There Are Only 2 Real Data Structures

Aden Huen
4 min readDec 28, 2023

Data structures at their core are simply ways to store and manipulate data in a computer. It provides a framework to organise the 1s and 0s into something humans can understand. In this issue, we’re going to explore how data is stored and the 2 fundamental data structures that are needed to build the rest — the array and the linked list.

What is a Data structure?

Systems nowadays are usually 32 or 64-bit, meaning there are 32–64 individual 1s and 0s to represent each character. For simplicity in this article, we’ll call each group of 32/64 bits a memory cell.

The word ‘Bytespring’ spelled out in memory cells

To access a stored character, we’ll need a reference to their address in physical memory. This is a very fast process because the computer knows exactly where to go to find the data.

Accessing data from a known address is a very fast process

Unfortunately, individual memory cells are quite limited in storage, and to reference anything bigger, we’ll need to group these cells together. Data structures are these memory cells stored together in a particular order so that they can solve real-world problems.

Contiguous Memory

The easiest way to solve the storage problem is to have the neighbouring cells also be part of our data (so the computer can access them as a group). This allows us to store lists of numbers, characters or objects and is what we would conventionally call an array.

Accessing data from an address and its neighbours is also very fast!

Access is incredibly fast on any element in the list, as the computer knows how far along the address is from the reference point. This is why in code, when we want to get an element from an array, we also pass in the offset from that memory address.

Note: In this example the computer does some smarts with variable-length elements, it knows the length of each element in order to skip them in memory eg. at index 3 the computer skips over ‘pizza’ jumping 5 cells, then ‘garlic bread’ jumping 12!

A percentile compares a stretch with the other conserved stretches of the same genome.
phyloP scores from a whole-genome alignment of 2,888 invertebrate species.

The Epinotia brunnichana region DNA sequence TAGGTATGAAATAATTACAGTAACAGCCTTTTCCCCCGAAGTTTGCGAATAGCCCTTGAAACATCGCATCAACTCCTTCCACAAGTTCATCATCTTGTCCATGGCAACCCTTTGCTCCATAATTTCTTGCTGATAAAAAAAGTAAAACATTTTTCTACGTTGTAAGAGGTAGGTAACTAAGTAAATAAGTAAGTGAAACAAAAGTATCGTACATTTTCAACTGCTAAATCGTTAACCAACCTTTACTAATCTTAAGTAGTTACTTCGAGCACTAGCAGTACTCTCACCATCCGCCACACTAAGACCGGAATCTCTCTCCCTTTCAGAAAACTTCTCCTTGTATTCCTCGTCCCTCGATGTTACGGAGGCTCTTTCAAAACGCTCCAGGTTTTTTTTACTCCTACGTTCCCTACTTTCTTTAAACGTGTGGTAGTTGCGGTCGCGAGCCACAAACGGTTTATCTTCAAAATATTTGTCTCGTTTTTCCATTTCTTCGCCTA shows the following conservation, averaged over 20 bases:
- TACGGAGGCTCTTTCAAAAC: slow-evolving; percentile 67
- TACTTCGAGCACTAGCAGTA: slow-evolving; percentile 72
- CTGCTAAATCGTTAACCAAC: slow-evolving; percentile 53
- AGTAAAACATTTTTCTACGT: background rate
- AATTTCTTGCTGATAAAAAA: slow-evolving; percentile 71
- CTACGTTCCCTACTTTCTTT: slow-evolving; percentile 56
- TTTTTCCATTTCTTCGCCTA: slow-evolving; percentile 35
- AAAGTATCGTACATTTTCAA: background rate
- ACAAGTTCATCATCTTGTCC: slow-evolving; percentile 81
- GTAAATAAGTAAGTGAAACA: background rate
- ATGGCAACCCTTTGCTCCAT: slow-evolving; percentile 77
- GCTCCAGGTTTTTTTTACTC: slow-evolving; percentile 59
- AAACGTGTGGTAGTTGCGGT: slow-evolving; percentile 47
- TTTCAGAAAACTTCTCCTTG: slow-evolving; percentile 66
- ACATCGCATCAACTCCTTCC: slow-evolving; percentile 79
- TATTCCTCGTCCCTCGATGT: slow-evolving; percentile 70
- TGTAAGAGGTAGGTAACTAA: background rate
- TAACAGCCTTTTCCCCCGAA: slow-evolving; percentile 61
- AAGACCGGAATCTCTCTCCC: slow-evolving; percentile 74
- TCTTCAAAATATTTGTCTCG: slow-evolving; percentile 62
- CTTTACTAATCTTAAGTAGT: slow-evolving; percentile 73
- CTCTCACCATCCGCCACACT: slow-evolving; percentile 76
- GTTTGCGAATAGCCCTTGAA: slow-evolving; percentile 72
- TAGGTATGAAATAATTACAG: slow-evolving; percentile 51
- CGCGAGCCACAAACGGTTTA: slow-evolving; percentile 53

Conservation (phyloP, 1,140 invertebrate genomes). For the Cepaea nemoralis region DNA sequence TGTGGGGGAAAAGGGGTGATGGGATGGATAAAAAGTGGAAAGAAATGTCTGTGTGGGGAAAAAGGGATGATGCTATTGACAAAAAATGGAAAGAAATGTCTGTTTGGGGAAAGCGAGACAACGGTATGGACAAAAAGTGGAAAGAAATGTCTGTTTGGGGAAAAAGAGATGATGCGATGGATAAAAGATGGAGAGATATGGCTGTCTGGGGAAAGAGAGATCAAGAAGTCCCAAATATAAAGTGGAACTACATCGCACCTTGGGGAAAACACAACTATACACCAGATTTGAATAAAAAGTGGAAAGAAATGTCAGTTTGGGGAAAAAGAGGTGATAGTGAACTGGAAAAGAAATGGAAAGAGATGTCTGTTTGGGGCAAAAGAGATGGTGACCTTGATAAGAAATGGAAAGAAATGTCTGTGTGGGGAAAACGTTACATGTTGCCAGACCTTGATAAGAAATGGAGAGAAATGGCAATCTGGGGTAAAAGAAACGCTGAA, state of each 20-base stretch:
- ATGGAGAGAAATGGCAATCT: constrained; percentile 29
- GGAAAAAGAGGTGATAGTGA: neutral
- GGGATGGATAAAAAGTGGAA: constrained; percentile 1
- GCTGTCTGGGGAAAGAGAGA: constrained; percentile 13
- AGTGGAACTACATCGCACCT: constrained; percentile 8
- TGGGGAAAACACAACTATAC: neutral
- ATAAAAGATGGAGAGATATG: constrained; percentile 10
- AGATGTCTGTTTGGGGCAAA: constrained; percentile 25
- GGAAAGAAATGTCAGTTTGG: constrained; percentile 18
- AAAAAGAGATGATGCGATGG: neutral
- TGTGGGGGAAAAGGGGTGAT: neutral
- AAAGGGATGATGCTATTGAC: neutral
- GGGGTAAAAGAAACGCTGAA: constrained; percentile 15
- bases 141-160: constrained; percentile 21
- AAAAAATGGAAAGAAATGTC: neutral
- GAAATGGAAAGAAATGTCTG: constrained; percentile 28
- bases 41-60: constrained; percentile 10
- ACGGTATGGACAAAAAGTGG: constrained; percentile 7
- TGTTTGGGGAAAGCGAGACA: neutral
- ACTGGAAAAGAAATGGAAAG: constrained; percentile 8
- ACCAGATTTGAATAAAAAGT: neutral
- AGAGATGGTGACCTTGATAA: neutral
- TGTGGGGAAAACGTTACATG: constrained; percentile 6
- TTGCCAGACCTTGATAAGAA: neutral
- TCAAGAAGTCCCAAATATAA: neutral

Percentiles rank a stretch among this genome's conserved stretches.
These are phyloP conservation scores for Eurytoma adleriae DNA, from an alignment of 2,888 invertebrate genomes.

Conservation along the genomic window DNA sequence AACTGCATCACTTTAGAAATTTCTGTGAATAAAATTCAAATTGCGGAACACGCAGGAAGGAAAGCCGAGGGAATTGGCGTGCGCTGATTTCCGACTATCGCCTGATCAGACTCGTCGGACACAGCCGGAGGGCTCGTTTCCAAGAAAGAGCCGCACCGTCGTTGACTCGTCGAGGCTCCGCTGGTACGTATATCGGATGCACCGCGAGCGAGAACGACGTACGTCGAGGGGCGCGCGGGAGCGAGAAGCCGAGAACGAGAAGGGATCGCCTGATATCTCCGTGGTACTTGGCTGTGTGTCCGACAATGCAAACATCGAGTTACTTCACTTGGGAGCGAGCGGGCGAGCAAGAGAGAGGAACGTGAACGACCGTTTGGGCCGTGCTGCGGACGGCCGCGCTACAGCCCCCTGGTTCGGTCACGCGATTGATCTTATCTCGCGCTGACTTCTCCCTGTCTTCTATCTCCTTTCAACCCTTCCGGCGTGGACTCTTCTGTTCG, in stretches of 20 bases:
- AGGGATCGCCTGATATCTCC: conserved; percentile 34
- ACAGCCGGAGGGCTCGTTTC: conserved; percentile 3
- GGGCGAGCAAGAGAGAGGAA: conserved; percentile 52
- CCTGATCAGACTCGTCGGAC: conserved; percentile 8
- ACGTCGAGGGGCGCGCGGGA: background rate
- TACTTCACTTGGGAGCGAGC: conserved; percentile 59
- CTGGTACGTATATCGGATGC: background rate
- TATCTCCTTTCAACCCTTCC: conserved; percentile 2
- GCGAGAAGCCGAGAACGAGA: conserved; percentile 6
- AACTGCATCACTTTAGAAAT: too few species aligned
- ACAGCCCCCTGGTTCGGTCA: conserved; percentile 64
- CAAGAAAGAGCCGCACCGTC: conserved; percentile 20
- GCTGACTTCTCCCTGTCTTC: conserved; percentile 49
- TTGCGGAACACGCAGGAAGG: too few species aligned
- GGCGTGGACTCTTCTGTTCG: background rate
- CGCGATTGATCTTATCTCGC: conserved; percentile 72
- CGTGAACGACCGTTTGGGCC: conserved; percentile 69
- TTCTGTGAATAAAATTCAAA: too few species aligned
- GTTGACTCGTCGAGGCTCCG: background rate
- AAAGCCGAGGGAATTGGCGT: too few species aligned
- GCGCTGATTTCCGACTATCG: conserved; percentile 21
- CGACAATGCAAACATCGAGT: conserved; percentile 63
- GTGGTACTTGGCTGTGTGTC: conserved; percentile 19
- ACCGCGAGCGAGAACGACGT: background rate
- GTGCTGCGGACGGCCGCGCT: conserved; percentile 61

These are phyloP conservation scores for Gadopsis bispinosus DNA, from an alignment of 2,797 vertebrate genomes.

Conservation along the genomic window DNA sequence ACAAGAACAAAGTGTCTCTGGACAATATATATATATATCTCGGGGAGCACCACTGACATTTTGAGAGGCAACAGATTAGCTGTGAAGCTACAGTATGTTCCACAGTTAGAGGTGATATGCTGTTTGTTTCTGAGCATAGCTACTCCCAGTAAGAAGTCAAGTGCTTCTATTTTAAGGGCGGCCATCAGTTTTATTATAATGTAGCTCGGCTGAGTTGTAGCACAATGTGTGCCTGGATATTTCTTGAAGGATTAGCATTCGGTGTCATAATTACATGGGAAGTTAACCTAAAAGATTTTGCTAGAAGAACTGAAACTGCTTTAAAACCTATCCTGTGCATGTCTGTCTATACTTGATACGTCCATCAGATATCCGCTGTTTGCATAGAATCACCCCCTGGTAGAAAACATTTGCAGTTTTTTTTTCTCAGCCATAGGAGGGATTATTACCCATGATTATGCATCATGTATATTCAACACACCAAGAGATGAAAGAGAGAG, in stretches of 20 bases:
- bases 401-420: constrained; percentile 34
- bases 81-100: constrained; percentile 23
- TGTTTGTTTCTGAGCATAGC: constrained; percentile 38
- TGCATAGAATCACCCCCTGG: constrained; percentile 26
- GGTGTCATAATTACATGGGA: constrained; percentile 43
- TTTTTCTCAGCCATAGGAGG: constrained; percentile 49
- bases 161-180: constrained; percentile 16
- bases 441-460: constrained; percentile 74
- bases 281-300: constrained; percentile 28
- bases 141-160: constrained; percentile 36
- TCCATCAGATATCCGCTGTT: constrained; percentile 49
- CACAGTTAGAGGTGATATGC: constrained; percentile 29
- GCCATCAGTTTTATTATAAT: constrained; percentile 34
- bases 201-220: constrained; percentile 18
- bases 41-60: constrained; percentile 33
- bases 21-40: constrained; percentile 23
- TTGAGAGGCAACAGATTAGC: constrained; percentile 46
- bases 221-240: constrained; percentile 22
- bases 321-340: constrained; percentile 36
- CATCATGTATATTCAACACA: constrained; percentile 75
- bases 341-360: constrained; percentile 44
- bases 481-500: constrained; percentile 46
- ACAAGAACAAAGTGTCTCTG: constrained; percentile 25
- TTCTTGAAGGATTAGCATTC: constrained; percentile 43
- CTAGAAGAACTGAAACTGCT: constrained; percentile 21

However inserting and removing elements from an array can be an issue, as it takes many operations to make room or fill the hole made when inserting and deleting elements.

Inserting and removing requires all subsequent elements to move as well!

In the same vein if you are running out of memory, extending an array can be difficult as it requires all cells to be next to each other!
The only way to do this is to copy the entire array into a new area with a larger size.

Arrays require memory cells to be next to each other, which can be a problem if you don’t have enough space!

Arrays are very beneficial when needing to access and navigate memory cells due to their simple structure and isolated memory blocks. However more work is required when creating or modifying the array, due to the need for contiguous memory. That is the trade-off we make for exceptional read performance.

Non-Contiguous Memory

The other way to store data is by associating the next memory address after every element so that we always know where the next cell is. This similarly allows us to store lists of elements but with different characteristics for access and modification. We call this data structure the linked list.

Linked lists can fit their elements into computer memory more easily than arrays

This data structure allows memory to be stored in smaller chunks around the neighbourhood. Accessing a specific element in a linked list is a little harder, as we still only have a reference to the starting element. A computer has to crawl through each element from the start until it finds the element it is looking for.

The benefit of this structure is that adding and removing elements is very easy once you have an element, as you can simply change where the memory addresses point to.

Linked lists perform much better when inserting and removing elements

Similarly, if we need to extend the length of our linked list we can do so without much issue - just add a reference to the new memory address at the end of the list! As linked lists don’t require a large set of contiguous memory to be set aside, there is never a need to copy arrays or rejig elements to maintain the data structure.

Building on top of these data structures

Data structures are simply ways we organise and store data, you may have seen other structures such as stacks, queues, dictionaries and trees. Under the hood, they are all combinations and specific implementations of arrays and linked lists.

I encourage you to imagine how this is possible. Can you recognise how other data structures implement themselves with only arrays and linked lists?

All other data structures are made with just arrays and linked lists!

I hope you enjoyed this article, if you have any questions or comments please leave it below and follow to see more content like this.

--

--

Aden Huen

A software engineer passionate about all things software development!